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Fallout: New Vegas
Score: 87%
ESRB: Mature
Publisher: Bethesda Softworks
Developer: Obsidian Entertainment
Media: Blu-ray/1
Players: 1
Genre: RPG/ Adventure/ First Person Shooter

Graphics & Sound:
Although big name franchises usually mean some sort of high-profile success for a studio, it also comes with high-profile pressure. It is human nature to want to try something different, but gamers are notoriously resistant to any sort of change. This leaves developers in a tight spot: Change something and risk the wrath of fans, or follow the template and risk turning out a dull game.

If anything, Fallout: New Vegas takes an "iPhone" approach. Though mostly the same game as Fallout 3, there are a number of tiny, yet incredibly noticeable changes.

You'll notice an immediate difference between the two games the minute you step into the world. Fallout 3's industrial grit and greys are replaced with a colorful bouquet of vegetation and a blue sky. It's a big visual difference that both works to set New Vegas apart from Fallout 3, but also expands on the franchise's mythos.

New Vegas is a quiet game. Character voicework is on par with Fallout 3 and only shows up during quests or story sequences. While in the wilderness, you can choose to listen to the ambient sounds of the outdoors, or tune into Mr. New Vegas (voiced by Wayne Newton). Though not as annoying as Three-Dog, you'll still hear the same news updates and five songs every couple of minutes.

Fallout: New Vegas takes place sometime after Fallout 3, but on the West Coast rather than the East coast. Given the geographic distance between Vegas and D.C. (and shattered communications network), there's little connection between the two games outside the post-nuclear setting.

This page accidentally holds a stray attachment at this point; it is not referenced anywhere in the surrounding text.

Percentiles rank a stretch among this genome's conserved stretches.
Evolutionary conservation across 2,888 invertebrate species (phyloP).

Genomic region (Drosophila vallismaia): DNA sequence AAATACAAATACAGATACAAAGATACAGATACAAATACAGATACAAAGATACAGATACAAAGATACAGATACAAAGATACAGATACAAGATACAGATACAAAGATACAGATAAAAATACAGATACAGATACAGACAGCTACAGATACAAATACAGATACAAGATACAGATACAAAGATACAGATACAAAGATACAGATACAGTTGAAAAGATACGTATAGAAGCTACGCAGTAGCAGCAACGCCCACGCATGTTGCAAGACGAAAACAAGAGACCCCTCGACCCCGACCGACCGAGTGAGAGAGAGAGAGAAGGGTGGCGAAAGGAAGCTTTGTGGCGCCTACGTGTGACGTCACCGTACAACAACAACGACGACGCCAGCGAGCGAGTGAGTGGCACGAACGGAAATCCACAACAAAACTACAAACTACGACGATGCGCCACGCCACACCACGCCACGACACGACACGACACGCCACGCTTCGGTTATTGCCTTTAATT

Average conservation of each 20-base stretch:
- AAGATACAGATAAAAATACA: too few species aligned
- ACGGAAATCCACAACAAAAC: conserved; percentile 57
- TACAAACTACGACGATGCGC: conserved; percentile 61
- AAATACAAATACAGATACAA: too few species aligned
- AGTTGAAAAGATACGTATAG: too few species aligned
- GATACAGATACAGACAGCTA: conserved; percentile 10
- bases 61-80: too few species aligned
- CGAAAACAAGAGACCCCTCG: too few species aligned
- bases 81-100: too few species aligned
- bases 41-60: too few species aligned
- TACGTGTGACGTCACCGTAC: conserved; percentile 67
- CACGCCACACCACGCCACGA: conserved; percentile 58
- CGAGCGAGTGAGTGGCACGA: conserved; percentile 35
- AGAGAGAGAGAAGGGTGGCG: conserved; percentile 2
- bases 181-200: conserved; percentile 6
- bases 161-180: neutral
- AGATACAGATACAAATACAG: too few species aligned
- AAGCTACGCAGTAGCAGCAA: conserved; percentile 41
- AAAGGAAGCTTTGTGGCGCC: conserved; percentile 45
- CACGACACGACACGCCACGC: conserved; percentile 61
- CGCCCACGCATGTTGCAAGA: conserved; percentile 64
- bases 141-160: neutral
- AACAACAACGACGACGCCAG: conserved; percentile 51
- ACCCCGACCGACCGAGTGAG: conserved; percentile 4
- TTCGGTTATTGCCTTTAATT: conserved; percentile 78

You play as a courier who, after a botched delivery, ends up somewhere outside the city of New Vegas. After meeting with the local doctor, who patches you up and lets you set your initial stats, you're sent into the world. Your background is unknown; all you know is you were supposed to deliver an item, but you ran into trouble.

Over the course of your journey, you'll meet up and align yourself with the area's main groups. The big dog on the block is the New California Republic, or NCR, a group formed around keeping the rule of law and order. On the other side of the desert is the Ceasar's Legion, a group of conquered tribes led by the dictator, Ceasar. Tensions are high, with most of their troubles revolving around who controls the Hoover Dam, the only source of water and power in the area.

New Vegas is all about exploration. You're dropped in a giant world and given the freedom to create your own personal adventure. There are obvious limitations, though you can easy lose as much time exploring and gambling as you would tackling missions. There's a lot of content here beyond the main story. Some quests are simple, though others are epic in scope. I've easily lost 70+ hours to the game already and still haven't done and seen it all.

Even on the lowest setting, Fallout: New Vegas is a rough start. You're dropped into the world with only the jumpsuit on your back, two hand-me-down guns and your character's stats. It is challenging, but it is part of the Fallout charm. New Vegas, like Fallout 3, is built on presenting an experience rather than a game. If you really were just starting out on a journey, the first few steps would be rough. However, as you learn about the world around you, the challenge subsides. You are what you make of yourself, which I really enjoyed.